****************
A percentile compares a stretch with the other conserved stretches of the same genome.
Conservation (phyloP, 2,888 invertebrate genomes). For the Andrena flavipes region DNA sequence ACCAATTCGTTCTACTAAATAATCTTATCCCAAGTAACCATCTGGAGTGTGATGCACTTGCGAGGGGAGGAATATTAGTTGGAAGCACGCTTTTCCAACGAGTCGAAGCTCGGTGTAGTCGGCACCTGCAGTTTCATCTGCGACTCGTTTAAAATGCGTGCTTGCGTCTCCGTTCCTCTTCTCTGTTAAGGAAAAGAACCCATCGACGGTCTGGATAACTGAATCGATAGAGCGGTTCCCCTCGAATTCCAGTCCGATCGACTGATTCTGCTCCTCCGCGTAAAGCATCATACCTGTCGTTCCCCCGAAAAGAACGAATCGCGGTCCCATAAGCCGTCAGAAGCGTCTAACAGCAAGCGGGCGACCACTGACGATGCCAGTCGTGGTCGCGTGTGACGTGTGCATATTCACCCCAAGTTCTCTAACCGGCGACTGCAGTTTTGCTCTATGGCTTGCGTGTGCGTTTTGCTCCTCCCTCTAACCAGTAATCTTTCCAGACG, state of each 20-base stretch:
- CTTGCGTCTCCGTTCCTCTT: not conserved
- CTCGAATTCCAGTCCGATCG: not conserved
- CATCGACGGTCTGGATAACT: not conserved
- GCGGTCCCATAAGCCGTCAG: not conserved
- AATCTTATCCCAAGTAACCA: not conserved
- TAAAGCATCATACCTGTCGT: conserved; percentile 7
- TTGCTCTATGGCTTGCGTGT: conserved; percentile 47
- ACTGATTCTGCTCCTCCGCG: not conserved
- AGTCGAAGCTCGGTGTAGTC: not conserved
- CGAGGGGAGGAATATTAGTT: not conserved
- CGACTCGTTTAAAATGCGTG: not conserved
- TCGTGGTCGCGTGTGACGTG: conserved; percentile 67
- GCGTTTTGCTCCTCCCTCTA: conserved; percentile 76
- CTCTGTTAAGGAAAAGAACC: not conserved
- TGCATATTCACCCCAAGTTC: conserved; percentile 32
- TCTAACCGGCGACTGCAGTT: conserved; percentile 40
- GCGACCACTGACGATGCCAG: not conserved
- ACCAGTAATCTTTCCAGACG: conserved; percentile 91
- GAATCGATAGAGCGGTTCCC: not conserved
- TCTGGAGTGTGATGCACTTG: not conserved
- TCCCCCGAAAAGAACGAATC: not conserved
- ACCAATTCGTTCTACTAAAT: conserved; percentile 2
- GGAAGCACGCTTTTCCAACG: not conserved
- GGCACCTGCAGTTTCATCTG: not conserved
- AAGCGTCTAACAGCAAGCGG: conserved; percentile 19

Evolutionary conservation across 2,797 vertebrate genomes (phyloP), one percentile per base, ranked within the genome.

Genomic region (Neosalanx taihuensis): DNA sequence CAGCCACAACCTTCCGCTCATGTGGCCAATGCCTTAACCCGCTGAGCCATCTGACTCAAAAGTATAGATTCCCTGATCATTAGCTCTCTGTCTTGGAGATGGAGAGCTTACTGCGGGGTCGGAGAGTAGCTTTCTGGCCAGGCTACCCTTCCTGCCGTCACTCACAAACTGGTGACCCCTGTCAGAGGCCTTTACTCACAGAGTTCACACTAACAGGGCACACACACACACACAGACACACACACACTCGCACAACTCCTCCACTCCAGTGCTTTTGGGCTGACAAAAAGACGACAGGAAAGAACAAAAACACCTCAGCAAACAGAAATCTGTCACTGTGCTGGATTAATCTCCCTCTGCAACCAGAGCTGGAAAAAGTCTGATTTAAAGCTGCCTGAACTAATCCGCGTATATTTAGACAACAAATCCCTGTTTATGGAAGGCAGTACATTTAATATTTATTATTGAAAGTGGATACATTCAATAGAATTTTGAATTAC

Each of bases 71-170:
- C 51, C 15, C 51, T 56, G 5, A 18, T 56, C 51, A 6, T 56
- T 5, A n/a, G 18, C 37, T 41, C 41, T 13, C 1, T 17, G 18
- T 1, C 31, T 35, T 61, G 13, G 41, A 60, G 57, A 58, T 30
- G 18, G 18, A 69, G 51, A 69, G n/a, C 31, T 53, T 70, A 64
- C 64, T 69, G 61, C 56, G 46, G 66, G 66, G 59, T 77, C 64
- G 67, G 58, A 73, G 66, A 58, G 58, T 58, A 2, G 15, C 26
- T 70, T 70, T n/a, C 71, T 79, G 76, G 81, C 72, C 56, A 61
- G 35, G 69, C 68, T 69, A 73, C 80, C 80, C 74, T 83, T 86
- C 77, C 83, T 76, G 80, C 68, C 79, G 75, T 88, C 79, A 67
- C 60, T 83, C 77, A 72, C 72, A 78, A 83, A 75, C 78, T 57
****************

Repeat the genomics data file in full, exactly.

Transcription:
A percentile compares a stretch with the other conserved stretches of the same genome.
Conservation (phyloP, 2,888 invertebrate genomes). For the Andrena flavipes region DNA sequence ACCAATTCGTTCTACTAAATAATCTTATCCCAAGTAACCATCTGGAGTGTGATGCACTTGCGAGGGGAGGAATATTAGTTGGAAGCACGCTTTTCCAACGAGTCGAAGCTCGGTGTAGTCGGCACCTGCAGTTTCATCTGCGACTCGTTTAAAATGCGTGCTTGCGTCTCCGTTCCTCTTCTCTGTTAAGGAAAAGAACCCATCGACGGTCTGGATAACTGAATCGATAGAGCGGTTCCCCTCGAATTCCAGTCCGATCGACTGATTCTGCTCCTCCGCGTAAAGCATCATACCTGTCGTTCCCCCGAAAAGAACGAATCGCGGTCCCATAAGCCGTCAGAAGCGTCTAACAGCAAGCGGGCGACCACTGACGATGCCAGTCGTGGTCGCGTGTGACGTGTGCATATTCACCCCAAGTTCTCTAACCGGCGACTGCAGTTTTGCTCTATGGCTTGCGTGTGCGTTTTGCTCCTCCCTCTAACCAGTAATCTTTCCAGACG, state of each 20-base stretch:
- CTTGCGTCTCCGTTCCTCTT: not conserved
- CTCGAATTCCAGTCCGATCG: not conserved
- CATCGACGGTCTGGATAACT: not conserved
- GCGGTCCCATAAGCCGTCAG: not conserved
- AATCTTATCCCAAGTAACCA: not conserved
- TAAAGCATCATACCTGTCGT: conserved; percentile 7
- TTGCTCTATGGCTTGCGTGT: conserved; percentile 47
- ACTGATTCTGCTCCTCCGCG: not conserved
- AGTCGAAGCTCGGTGTAGTC: not conserved
- CGAGGGGAGGAATATTAGTT: not conserved
- CGACTCGTTTAAAATGCGTG: not conserved
- TCGTGGTCGCGTGTGACGTG: conserved; percentile 67
- GCGTTTTGCTCCTCCCTCTA: conserved; percentile 76
- CTCTGTTAAGGAAAAGAACC: not conserved
- TGCATATTCACCCCAAGTTC: conserved; percentile 32
- TCTAACCGGCGACTGCAGTT: conserved; percentile 40
- GCGACCACTGACGATGCCAG: not conserved
- ACCAGTAATCTTTCCAGACG: conserved; percentile 91
- GAATCGATAGAGCGGTTCCC: not conserved
- TCTGGAGTGTGATGCACTTG: not conserved
- TCCCCCGAAAAGAACGAATC: not conserved
- ACCAATTCGTTCTACTAAAT: conserved; percentile 2
- GGAAGCACGCTTTTCCAACG: not conserved
- GGCACCTGCAGTTTCATCTG: not conserved
- AAGCGTCTAACAGCAAGCGG: conserved; percentile 19

Evolutionary conservation across 2,797 vertebrate genomes (phyloP), one percentile per base, ranked within the genome.

Genomic region (Neosalanx taihuensis): DNA sequence CAGCCACAACCTTCCGCTCATGTGGCCAATGCCTTAACCCGCTGAGCCATCTGACTCAAAAGTATAGATTCCCTGATCATTAGCTCTCTGTCTTGGAGATGGAGAGCTTACTGCGGGGTCGGAGAGTAGCTTTCTGGCCAGGCTACCCTTCCTGCCGTCACTCACAAACTGGTGACCCCTGTCAGAGGCCTTTACTCACAGAGTTCACACTAACAGGGCACACACACACACACAGACACACACACACTCGCACAACTCCTCCACTCCAGTGCTTTTGGGCTGACAAAAAGACGACAGGAAAGAACAAAAACACCTCAGCAAACAGAAATCTGTCACTGTGCTGGATTAATCTCCCTCTGCAACCAGAGCTGGAAAAAGTCTGATTTAAAGCTGCCTGAACTAATCCGCGTATATTTAGACAACAAATCCCTGTTTATGGAAGGCAGTACATTTAATATTTATTATTGAAAGTGGATACATTCAATAGAATTTTGAATTAC

Each of bases 71-170:
- C 51, C 15, C 51, T 56, G 5, A 18, T 56, C 51, A 6, T 56
- T 5, A n/a, G 18, C 37, T 41, C 41, T 13, C 1, T 17, G 18
- T 1, C 31, T 35, T 61, G 13, G 41, A 60, G 57, A 58, T 30
- G 18, G 18, A 69, G 51, A 69, G n/a, C 31, T 53, T 70, A 64
- C 64, T 69, G 61, C 56, G 46, G 66, G 66, G 59, T 77, C 64
- G 67, G 58, A 73, G 66, A 58, G 58, T 58, A 2, G 15, C 26
- T 70, T 70, T n/a, C 71, T 79, G 76, G 81, C 72, C 56, A 61
- G 35, G 69, C 68, T 69, A 73, C 80, C 80, C 74, T 83, T 86
- C 77, C 83, T 76, G 80, C 68, C 79, G 75, T 88, C 79, A 67
- C 60, T 83, C 77, A 72, C 72, A 78, A 83, A 75, C 78, T 57